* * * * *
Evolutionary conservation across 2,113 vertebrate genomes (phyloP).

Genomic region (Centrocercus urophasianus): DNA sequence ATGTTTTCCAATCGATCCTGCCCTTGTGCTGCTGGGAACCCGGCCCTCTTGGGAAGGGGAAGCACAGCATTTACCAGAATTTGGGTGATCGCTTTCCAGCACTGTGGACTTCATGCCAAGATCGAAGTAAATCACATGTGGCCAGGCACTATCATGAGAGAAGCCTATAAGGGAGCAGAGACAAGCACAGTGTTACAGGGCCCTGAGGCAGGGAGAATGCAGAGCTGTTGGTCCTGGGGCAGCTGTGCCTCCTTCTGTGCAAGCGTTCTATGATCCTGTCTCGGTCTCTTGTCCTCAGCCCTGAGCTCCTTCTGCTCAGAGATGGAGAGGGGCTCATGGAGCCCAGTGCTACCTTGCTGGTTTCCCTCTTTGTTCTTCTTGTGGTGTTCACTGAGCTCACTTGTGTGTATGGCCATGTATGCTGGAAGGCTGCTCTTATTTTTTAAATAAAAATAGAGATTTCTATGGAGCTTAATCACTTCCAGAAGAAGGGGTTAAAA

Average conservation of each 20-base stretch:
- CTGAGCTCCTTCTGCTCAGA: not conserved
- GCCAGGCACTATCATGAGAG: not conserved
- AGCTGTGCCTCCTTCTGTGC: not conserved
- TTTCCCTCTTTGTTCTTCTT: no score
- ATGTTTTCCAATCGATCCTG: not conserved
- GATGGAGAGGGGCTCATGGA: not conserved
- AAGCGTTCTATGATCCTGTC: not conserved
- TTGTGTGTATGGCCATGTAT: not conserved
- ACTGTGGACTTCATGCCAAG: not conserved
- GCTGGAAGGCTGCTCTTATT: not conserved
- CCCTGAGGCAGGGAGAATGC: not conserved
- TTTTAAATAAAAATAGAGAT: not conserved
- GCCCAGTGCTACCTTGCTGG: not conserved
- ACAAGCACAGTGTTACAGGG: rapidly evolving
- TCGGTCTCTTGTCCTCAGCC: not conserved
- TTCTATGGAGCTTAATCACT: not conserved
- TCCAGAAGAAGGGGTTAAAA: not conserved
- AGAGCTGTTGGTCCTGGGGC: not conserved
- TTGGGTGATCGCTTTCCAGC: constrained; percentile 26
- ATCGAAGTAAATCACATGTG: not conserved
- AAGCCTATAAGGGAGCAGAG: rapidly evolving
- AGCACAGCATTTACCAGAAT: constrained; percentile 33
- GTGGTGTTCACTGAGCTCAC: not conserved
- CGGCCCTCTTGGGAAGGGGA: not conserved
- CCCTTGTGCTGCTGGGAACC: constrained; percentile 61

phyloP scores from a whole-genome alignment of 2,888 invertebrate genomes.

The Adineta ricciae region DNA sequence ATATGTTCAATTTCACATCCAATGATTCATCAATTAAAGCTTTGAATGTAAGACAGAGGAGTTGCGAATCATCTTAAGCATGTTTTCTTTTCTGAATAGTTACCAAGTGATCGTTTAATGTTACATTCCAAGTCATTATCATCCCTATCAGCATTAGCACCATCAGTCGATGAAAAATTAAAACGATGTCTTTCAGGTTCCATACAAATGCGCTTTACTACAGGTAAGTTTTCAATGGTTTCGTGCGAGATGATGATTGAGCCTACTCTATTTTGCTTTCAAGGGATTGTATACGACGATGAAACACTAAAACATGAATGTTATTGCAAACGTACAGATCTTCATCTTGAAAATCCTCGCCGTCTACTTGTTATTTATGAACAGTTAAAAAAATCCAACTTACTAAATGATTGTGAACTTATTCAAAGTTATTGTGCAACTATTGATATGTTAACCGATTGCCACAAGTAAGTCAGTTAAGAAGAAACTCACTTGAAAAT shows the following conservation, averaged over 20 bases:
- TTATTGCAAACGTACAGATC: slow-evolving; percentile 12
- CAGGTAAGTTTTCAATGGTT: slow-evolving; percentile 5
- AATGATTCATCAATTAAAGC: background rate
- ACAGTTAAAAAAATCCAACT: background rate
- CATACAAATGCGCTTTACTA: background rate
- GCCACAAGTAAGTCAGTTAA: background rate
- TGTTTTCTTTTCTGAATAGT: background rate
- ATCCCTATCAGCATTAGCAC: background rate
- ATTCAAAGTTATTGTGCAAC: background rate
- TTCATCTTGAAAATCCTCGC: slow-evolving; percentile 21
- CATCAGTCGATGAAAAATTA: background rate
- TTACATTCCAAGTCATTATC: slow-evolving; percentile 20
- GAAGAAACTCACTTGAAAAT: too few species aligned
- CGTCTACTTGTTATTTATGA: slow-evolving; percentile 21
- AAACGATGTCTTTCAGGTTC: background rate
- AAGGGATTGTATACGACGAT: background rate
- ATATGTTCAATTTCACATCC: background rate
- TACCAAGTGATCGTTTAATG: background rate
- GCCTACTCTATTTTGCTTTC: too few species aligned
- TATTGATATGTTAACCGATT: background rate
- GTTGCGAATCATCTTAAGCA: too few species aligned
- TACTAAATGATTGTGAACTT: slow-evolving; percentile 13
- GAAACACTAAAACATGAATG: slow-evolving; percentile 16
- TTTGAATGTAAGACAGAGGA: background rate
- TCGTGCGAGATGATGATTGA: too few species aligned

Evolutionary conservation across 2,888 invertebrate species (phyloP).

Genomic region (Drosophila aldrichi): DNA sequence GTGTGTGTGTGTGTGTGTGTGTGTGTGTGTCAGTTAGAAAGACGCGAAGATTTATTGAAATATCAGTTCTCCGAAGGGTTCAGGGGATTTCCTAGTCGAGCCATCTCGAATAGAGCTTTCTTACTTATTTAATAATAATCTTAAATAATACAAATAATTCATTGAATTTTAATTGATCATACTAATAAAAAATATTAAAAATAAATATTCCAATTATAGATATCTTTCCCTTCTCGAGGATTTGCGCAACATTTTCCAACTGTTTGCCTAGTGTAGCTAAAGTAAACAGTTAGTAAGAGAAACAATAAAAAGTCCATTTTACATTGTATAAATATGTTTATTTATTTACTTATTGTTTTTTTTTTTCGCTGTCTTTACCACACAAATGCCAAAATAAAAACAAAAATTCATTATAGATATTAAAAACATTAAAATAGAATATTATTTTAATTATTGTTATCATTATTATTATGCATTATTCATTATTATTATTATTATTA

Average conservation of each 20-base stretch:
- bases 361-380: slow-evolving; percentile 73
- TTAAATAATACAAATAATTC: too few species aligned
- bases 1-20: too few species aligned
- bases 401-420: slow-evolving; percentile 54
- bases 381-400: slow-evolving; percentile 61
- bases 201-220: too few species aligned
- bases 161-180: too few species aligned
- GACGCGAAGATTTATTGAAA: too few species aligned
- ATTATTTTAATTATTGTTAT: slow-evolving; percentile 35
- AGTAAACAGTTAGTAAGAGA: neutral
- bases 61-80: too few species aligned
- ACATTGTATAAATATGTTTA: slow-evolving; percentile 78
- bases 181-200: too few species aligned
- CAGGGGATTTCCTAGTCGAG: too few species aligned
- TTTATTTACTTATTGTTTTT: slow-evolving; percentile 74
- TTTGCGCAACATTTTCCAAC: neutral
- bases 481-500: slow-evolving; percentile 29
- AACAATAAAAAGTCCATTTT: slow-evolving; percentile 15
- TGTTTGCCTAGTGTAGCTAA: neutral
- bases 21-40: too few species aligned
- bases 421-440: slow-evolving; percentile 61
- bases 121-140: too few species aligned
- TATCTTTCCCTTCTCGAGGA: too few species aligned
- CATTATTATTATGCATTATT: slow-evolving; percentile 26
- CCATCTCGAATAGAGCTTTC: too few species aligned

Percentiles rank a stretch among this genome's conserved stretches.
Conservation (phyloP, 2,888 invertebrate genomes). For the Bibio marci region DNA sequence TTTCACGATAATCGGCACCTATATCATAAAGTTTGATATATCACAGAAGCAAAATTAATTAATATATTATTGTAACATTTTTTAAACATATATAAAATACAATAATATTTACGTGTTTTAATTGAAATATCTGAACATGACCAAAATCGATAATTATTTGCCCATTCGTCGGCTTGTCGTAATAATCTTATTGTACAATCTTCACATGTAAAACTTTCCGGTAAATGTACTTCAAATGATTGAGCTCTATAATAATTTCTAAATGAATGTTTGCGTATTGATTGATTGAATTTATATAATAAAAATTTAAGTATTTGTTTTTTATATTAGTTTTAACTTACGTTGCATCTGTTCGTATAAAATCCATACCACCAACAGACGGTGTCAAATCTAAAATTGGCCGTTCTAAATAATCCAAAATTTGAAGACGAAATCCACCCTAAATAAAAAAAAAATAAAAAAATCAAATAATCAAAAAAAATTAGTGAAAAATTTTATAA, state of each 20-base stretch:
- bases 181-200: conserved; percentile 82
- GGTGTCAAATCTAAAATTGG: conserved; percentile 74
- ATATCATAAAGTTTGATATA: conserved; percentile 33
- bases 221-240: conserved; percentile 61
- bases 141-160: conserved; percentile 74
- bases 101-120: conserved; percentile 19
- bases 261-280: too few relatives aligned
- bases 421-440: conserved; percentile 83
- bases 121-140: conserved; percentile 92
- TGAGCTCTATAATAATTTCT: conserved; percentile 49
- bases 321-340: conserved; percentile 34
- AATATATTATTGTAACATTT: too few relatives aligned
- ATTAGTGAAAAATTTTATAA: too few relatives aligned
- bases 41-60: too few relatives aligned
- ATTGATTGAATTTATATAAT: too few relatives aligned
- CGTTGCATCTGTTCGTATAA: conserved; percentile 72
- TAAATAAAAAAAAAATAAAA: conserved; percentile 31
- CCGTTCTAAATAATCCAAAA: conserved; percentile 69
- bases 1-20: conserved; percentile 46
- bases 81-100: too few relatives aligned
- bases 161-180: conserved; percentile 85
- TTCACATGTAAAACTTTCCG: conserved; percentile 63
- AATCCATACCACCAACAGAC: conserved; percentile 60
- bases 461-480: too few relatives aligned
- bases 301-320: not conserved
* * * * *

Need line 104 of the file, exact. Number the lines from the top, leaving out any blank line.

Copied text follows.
- bases 1-20: conserved; percentile 46